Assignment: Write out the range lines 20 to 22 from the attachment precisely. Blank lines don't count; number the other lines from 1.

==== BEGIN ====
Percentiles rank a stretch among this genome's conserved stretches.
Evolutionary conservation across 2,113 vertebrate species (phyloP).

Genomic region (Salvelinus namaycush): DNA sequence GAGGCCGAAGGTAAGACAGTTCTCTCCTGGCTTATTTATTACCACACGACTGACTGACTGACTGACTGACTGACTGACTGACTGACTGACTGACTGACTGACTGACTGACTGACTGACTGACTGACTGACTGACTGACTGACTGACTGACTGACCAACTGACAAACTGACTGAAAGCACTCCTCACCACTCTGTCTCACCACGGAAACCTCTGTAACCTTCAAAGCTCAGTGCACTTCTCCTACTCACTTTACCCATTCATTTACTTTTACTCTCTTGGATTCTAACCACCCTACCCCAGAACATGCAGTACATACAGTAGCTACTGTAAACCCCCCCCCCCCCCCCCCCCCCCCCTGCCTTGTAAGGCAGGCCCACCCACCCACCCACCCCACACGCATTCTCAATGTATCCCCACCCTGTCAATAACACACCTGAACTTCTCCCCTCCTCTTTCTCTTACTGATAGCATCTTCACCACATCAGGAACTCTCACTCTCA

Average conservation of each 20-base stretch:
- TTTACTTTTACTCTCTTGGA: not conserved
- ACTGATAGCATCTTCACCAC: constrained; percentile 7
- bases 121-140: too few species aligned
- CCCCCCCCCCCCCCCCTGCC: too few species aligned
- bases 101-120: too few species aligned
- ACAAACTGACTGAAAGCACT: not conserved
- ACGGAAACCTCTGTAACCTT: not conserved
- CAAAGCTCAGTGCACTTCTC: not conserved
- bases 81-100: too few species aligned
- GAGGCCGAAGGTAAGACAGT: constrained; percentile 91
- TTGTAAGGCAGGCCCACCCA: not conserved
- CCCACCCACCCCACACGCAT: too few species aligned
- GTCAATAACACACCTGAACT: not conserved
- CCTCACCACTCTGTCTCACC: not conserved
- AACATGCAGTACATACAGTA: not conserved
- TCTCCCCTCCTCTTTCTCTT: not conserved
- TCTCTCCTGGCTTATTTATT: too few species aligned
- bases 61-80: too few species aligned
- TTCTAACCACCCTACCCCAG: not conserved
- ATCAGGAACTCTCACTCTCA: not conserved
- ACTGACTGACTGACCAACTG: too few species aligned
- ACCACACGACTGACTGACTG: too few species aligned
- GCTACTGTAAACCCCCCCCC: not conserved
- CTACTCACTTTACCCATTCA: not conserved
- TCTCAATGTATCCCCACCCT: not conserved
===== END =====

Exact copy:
- TCTCCCCTCCTCTTTCTCTT: not conserved
- TCTCTCCTGGCTTATTTATT: too few species aligned
- bases 61-80: too few species aligned